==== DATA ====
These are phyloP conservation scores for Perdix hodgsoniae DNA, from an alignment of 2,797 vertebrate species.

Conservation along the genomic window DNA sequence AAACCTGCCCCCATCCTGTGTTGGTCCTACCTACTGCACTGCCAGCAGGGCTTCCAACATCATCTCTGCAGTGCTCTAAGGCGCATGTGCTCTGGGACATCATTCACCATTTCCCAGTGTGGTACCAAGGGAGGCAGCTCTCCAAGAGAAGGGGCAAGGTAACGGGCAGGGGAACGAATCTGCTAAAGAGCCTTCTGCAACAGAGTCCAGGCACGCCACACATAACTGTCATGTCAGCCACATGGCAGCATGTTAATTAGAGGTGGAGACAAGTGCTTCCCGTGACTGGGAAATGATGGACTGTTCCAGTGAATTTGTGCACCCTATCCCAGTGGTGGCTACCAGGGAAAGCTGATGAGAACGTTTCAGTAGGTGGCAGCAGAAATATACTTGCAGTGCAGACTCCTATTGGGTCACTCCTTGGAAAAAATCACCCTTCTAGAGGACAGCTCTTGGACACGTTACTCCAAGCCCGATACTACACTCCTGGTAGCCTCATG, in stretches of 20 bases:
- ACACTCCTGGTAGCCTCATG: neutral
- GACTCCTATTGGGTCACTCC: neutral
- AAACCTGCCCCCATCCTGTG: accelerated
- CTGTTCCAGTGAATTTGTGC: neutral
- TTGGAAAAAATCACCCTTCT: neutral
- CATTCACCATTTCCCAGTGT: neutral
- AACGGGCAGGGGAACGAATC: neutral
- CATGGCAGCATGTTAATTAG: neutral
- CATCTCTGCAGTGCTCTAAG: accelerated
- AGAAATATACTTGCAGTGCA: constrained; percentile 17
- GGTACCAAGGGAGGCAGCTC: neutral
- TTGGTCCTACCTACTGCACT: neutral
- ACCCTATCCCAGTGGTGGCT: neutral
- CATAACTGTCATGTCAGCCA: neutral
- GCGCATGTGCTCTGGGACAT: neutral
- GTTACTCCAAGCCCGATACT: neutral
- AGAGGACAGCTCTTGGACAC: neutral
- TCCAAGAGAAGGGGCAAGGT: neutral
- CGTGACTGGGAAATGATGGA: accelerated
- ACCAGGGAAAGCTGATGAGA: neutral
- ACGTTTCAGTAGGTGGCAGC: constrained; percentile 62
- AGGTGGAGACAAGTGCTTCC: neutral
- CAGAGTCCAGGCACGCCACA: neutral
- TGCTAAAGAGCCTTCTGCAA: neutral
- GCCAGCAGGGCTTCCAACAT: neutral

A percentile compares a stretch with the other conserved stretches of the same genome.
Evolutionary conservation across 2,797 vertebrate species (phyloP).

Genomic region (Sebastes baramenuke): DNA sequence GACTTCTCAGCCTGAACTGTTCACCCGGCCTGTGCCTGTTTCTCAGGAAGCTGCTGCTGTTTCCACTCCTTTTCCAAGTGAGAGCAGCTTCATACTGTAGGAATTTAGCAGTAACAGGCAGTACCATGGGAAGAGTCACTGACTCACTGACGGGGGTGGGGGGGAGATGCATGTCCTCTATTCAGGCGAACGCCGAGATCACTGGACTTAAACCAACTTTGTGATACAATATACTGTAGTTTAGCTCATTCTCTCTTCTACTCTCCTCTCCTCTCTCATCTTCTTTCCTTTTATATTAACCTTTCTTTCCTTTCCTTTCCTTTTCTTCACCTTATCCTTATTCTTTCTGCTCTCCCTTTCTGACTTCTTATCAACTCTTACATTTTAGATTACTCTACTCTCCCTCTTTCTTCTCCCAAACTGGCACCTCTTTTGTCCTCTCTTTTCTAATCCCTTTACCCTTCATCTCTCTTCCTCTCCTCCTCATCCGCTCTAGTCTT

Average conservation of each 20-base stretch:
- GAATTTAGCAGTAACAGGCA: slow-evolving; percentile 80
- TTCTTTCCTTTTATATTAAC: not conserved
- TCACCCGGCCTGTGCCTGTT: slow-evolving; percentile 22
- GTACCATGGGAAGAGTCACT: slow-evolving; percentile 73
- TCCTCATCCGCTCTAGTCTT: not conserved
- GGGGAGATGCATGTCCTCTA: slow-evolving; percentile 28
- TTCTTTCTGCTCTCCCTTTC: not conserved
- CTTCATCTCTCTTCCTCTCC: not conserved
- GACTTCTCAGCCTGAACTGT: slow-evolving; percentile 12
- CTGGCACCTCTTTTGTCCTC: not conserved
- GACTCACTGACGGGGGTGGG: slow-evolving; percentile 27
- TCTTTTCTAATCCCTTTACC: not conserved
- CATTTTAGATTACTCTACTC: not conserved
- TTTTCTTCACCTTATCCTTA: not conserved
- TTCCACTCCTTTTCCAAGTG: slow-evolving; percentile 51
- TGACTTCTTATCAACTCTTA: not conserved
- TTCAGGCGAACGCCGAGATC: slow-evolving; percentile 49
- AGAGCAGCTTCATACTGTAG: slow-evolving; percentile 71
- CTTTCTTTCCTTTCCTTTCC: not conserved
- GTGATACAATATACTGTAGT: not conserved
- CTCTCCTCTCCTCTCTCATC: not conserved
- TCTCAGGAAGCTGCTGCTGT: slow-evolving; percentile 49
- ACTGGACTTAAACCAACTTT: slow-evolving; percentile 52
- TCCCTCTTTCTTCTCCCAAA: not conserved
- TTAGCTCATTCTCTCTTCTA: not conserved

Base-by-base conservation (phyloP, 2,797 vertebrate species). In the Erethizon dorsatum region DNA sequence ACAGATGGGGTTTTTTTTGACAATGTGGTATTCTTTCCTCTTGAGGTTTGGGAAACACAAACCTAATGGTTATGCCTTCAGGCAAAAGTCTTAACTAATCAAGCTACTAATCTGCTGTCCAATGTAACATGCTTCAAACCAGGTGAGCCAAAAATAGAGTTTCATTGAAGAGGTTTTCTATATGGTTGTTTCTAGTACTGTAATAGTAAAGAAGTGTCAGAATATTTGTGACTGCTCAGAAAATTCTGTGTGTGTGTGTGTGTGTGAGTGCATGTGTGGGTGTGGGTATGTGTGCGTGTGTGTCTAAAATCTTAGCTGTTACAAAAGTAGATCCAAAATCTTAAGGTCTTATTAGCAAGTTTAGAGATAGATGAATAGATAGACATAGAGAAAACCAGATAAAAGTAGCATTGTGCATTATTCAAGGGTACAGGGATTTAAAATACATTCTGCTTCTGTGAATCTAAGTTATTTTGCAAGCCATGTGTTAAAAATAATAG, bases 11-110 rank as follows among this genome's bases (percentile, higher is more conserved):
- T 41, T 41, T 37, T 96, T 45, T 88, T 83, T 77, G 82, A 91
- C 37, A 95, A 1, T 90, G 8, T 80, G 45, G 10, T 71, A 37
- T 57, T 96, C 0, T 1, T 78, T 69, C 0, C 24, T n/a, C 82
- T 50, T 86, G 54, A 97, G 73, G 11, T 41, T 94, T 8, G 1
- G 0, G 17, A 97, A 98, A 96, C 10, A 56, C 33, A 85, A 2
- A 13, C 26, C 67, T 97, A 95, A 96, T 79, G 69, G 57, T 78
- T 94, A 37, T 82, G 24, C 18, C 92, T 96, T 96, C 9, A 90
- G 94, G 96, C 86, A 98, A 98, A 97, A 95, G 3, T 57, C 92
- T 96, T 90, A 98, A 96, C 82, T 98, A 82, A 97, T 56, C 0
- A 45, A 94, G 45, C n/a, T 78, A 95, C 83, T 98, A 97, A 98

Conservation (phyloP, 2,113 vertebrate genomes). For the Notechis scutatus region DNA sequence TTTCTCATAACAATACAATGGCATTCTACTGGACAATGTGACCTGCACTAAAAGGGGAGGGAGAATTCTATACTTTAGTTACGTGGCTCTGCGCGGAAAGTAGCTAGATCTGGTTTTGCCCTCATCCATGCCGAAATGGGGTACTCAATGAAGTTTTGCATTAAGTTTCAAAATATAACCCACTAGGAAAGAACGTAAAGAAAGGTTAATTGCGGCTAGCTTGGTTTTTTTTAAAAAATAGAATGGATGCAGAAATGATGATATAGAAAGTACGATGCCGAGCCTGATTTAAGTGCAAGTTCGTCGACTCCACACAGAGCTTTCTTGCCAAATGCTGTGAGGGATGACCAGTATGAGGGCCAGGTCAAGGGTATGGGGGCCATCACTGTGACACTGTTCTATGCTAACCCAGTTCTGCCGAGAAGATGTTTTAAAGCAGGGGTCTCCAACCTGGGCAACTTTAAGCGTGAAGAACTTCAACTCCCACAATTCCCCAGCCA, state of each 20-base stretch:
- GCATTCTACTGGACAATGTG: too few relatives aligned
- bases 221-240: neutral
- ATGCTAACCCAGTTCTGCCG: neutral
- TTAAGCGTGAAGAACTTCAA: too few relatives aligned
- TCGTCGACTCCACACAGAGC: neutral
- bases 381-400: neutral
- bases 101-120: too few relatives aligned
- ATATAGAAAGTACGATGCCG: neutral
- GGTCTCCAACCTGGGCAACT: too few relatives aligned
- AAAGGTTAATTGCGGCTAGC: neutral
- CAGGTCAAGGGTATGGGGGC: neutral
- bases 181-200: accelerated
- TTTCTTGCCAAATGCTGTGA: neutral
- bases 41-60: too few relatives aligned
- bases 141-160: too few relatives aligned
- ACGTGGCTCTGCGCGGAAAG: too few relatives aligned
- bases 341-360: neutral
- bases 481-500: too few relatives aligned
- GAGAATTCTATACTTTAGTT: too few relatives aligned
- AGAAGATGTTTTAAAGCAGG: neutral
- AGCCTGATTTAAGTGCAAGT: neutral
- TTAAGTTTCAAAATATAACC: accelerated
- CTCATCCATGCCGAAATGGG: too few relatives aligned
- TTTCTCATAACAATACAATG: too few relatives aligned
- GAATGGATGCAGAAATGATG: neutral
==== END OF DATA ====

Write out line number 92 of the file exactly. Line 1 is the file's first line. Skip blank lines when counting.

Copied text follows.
- TTTCTCATAACAATACAATG: too few relatives aligned